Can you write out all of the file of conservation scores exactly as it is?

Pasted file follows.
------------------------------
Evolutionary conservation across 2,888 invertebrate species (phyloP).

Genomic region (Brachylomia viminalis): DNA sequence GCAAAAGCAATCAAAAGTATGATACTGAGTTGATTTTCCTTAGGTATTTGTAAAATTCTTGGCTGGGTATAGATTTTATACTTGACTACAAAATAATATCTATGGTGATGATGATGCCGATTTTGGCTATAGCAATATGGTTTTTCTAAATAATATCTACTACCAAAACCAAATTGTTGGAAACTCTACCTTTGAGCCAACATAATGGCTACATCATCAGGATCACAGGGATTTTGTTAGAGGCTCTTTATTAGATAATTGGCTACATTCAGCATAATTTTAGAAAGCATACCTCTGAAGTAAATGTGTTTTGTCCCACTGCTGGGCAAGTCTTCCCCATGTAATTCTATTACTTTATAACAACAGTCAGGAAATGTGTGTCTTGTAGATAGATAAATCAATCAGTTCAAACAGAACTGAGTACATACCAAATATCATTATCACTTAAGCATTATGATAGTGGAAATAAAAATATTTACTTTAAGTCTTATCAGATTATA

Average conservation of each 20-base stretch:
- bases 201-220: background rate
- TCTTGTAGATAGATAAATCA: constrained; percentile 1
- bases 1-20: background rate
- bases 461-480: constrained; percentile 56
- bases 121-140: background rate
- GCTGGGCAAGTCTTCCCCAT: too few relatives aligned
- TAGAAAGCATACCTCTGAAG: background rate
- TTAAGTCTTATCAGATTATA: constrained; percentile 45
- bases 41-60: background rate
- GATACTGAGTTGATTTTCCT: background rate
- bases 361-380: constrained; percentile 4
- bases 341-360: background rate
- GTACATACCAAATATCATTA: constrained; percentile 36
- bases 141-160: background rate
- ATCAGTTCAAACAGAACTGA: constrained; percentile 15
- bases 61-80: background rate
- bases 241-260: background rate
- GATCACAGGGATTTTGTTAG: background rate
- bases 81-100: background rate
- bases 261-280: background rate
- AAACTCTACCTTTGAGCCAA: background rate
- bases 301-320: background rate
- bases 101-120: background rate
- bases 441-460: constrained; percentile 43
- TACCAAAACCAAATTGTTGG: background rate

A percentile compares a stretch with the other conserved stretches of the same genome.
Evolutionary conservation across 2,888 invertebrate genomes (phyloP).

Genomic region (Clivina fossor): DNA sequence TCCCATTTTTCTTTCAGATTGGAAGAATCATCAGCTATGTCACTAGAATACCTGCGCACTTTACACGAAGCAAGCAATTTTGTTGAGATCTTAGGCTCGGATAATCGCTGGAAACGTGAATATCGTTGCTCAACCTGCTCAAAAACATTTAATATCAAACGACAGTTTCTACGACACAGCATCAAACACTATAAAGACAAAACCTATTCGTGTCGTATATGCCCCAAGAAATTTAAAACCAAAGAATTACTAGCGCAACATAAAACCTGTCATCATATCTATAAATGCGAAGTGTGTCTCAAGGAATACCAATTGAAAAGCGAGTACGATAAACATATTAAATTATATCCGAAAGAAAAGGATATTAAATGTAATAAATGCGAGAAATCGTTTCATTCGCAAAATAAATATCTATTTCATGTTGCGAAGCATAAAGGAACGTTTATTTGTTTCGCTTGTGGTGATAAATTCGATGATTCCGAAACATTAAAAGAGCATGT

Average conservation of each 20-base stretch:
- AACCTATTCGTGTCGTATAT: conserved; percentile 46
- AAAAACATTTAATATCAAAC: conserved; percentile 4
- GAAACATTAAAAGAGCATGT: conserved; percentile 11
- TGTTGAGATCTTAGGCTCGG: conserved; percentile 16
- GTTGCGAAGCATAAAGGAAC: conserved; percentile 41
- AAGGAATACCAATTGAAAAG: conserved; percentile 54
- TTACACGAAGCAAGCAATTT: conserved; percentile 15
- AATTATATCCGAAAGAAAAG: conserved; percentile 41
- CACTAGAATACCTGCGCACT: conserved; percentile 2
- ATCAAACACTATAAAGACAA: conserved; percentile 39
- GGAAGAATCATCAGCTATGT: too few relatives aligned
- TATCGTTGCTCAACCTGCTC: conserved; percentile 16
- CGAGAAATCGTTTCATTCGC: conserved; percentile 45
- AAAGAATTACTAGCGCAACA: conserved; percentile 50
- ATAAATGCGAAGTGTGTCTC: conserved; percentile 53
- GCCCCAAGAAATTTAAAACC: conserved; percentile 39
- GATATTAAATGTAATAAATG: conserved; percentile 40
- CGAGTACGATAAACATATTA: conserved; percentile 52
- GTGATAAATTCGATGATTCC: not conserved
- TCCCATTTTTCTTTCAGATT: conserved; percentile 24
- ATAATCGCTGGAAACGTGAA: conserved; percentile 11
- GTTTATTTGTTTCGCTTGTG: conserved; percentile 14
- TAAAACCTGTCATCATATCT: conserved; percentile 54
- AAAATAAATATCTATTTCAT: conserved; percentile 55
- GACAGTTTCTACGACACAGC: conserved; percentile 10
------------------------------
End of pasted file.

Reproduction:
Evolutionary conservation across 2,888 invertebrate species (phyloP).

Genomic region (Brachylomia viminalis): DNA sequence GCAAAAGCAATCAAAAGTATGATACTGAGTTGATTTTCCTTAGGTATTTGTAAAATTCTTGGCTGGGTATAGATTTTATACTTGACTACAAAATAATATCTATGGTGATGATGATGCCGATTTTGGCTATAGCAATATGGTTTTTCTAAATAATATCTACTACCAAAACCAAATTGTTGGAAACTCTACCTTTGAGCCAACATAATGGCTACATCATCAGGATCACAGGGATTTTGTTAGAGGCTCTTTATTAGATAATTGGCTACATTCAGCATAATTTTAGAAAGCATACCTCTGAAGTAAATGTGTTTTGTCCCACTGCTGGGCAAGTCTTCCCCATGTAATTCTATTACTTTATAACAACAGTCAGGAAATGTGTGTCTTGTAGATAGATAAATCAATCAGTTCAAACAGAACTGAGTACATACCAAATATCATTATCACTTAAGCATTATGATAGTGGAAATAAAAATATTTACTTTAAGTCTTATCAGATTATA

Average conservation of each 20-base stretch:
- bases 201-220: background rate
- TCTTGTAGATAGATAAATCA: constrained; percentile 1
- bases 1-20: background rate
- bases 461-480: constrained; percentile 56
- bases 121-140: background rate
- GCTGGGCAAGTCTTCCCCAT: too few relatives aligned
- TAGAAAGCATACCTCTGAAG: background rate
- TTAAGTCTTATCAGATTATA: constrained; percentile 45
- bases 41-60: background rate
- GATACTGAGTTGATTTTCCT: background rate
- bases 361-380: constrained; percentile 4
- bases 341-360: background rate
- GTACATACCAAATATCATTA: constrained; percentile 36
- bases 141-160: background rate
- ATCAGTTCAAACAGAACTGA: constrained; percentile 15
- bases 61-80: background rate
- bases 241-260: background rate
- GATCACAGGGATTTTGTTAG: background rate
- bases 81-100: background rate
- bases 261-280: background rate
- AAACTCTACCTTTGAGCCAA: background rate
- bases 301-320: background rate
- bases 101-120: background rate
- bases 441-460: constrained; percentile 43
- TACCAAAACCAAATTGTTGG: background rate

A percentile compares a stretch with the other conserved stretches of the same genome.
Evolutionary conservation across 2,888 invertebrate genomes (phyloP).

Genomic region (Clivina fossor): DNA sequence TCCCATTTTTCTTTCAGATTGGAAGAATCATCAGCTATGTCACTAGAATACCTGCGCACTTTACACGAAGCAAGCAATTTTGTTGAGATCTTAGGCTCGGATAATCGCTGGAAACGTGAATATCGTTGCTCAACCTGCTCAAAAACATTTAATATCAAACGACAGTTTCTACGACACAGCATCAAACACTATAAAGACAAAACCTATTCGTGTCGTATATGCCCCAAGAAATTTAAAACCAAAGAATTACTAGCGCAACATAAAACCTGTCATCATATCTATAAATGCGAAGTGTGTCTCAAGGAATACCAATTGAAAAGCGAGTACGATAAACATATTAAATTATATCCGAAAGAAAAGGATATTAAATGTAATAAATGCGAGAAATCGTTTCATTCGCAAAATAAATATCTATTTCATGTTGCGAAGCATAAAGGAACGTTTATTTGTTTCGCTTGTGGTGATAAATTCGATGATTCCGAAACATTAAAAGAGCATGT

Average conservation of each 20-base stretch:
- AACCTATTCGTGTCGTATAT: conserved; percentile 46
- AAAAACATTTAATATCAAAC: conserved; percentile 4
- GAAACATTAAAAGAGCATGT: conserved; percentile 11
- TGTTGAGATCTTAGGCTCGG: conserved; percentile 16
- GTTGCGAAGCATAAAGGAAC: conserved; percentile 41
- AAGGAATACCAATTGAAAAG: conserved; percentile 54
- TTACACGAAGCAAGCAATTT: conserved; percentile 15
- AATTATATCCGAAAGAAAAG: conserved; percentile 41
- CACTAGAATACCTGCGCACT: conserved; percentile 2
- ATCAAACACTATAAAGACAA: conserved; percentile 39
- GGAAGAATCATCAGCTATGT: too few relatives aligned
- TATCGTTGCTCAACCTGCTC: conserved; percentile 16
- CGAGAAATCGTTTCATTCGC: conserved; percentile 45
- AAAGAATTACTAGCGCAACA: conserved; percentile 50
- ATAAATGCGAAGTGTGTCTC: conserved; percentile 53
- GCCCCAAGAAATTTAAAACC: conserved; percentile 39
- GATATTAAATGTAATAAATG: conserved; percentile 40
- CGAGTACGATAAACATATTA: conserved; percentile 52
- GTGATAAATTCGATGATTCC: not conserved
- TCCCATTTTTCTTTCAGATT: conserved; percentile 24
- ATAATCGCTGGAAACGTGAA: conserved; percentile 11
- GTTTATTTGTTTCGCTTGTG: conserved; percentile 14
- TAAAACCTGTCATCATATCT: conserved; percentile 54
- AAAATAAATATCTATTTCAT: conserved; percentile 55
- GACAGTTTCTACGACACAGC: conserved; percentile 10